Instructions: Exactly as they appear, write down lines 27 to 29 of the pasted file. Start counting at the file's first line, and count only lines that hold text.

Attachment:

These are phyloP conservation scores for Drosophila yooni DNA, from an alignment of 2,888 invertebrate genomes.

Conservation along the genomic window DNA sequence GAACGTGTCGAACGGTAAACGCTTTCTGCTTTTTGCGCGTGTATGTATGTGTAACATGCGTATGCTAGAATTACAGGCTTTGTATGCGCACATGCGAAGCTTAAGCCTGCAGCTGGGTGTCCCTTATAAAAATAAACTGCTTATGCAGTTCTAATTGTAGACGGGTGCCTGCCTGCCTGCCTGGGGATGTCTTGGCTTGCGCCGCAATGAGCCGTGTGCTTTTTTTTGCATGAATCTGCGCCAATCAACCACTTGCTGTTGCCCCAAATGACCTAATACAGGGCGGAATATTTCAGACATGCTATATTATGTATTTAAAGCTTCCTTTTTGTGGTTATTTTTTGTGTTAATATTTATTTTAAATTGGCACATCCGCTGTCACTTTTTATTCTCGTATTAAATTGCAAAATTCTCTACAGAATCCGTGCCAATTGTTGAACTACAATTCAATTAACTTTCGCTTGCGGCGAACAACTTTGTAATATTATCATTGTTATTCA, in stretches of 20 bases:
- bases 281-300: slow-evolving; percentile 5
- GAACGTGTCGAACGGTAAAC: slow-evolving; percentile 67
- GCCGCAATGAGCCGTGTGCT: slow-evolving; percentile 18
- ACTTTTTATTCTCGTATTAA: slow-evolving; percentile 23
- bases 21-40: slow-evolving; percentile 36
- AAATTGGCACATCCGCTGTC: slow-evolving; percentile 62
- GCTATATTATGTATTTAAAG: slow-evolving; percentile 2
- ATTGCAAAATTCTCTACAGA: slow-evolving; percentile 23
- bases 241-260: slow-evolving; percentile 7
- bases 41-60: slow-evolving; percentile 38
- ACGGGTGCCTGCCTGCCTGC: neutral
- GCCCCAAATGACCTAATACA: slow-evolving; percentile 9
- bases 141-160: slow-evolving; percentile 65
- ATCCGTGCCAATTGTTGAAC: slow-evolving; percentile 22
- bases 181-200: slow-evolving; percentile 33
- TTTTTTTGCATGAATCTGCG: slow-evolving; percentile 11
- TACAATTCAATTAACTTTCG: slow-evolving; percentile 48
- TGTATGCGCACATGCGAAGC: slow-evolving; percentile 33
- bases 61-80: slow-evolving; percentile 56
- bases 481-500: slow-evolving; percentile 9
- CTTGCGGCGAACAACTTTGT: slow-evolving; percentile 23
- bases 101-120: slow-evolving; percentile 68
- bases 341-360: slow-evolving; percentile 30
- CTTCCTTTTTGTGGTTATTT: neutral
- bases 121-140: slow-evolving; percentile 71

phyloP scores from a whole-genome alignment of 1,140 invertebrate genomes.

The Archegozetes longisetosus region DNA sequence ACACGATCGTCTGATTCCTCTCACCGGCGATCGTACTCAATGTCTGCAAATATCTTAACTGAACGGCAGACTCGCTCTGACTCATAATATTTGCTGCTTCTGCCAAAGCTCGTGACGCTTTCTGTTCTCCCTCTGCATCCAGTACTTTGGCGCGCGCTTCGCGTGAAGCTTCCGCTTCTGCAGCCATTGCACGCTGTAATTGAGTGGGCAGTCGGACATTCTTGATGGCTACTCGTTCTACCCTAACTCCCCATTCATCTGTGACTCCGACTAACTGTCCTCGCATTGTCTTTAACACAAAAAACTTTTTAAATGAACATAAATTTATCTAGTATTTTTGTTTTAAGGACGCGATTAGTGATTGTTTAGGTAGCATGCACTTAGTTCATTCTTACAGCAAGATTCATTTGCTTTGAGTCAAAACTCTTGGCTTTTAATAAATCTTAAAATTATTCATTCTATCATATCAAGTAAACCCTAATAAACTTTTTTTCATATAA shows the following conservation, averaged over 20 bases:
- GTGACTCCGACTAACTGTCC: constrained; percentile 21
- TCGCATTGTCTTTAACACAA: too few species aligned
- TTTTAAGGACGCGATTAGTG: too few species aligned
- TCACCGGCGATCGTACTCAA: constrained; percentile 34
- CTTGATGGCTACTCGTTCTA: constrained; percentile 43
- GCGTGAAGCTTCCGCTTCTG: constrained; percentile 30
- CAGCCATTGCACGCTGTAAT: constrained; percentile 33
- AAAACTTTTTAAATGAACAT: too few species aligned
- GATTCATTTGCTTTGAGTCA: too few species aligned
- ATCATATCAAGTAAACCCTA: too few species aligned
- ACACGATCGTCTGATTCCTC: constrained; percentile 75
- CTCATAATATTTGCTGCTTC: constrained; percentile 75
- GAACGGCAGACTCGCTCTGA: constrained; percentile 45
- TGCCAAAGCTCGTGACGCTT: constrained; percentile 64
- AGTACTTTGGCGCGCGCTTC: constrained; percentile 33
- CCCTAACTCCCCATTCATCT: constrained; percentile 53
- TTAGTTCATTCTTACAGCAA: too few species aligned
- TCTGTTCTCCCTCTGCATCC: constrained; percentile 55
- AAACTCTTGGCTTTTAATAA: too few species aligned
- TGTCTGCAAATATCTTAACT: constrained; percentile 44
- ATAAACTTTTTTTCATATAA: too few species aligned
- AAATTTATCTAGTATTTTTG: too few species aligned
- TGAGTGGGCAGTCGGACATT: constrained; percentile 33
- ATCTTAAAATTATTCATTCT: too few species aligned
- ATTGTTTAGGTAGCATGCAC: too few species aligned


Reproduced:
- bases 121-140: slow-evolving; percentile 71

phyloP scores from a whole-genome alignment of 1,140 invertebrate genomes.

The Archegozetes longisetosus region DNA sequence ACACGATCGTCTGATTCCTCTCACCGGCGATCGTACTCAATGTCTGCAAATATCTTAACTGAACGGCAGACTCGCTCTGACTCATAATATTTGCTGCTTCTGCCAAAGCTCGTGACGCTTTCTGTTCTCCCTCTGCATCCAGTACTTTGGCGCGCGCTTCGCGTGAAGCTTCCGCTTCTGCAGCCATTGCACGCTGTAATTGAGTGGGCAGTCGGACATTCTTGATGGCTACTCGTTCTACCCTAACTCCCCATTCATCTGTGACTCCGACTAACTGTCCTCGCATTGTCTTTAACACAAAAAACTTTTTAAATGAACATAAATTTATCTAGTATTTTTGTTTTAAGGACGCGATTAGTGATTGTTTAGGTAGCATGCACTTAGTTCATTCTTACAGCAAGATTCATTTGCTTTGAGTCAAAACTCTTGGCTTTTAATAAATCTTAAAATTATTCATTCTATCATATCAAGTAAACCCTAATAAACTTTTTTTCATATAA shows the following conservation, averaged over 20 bases: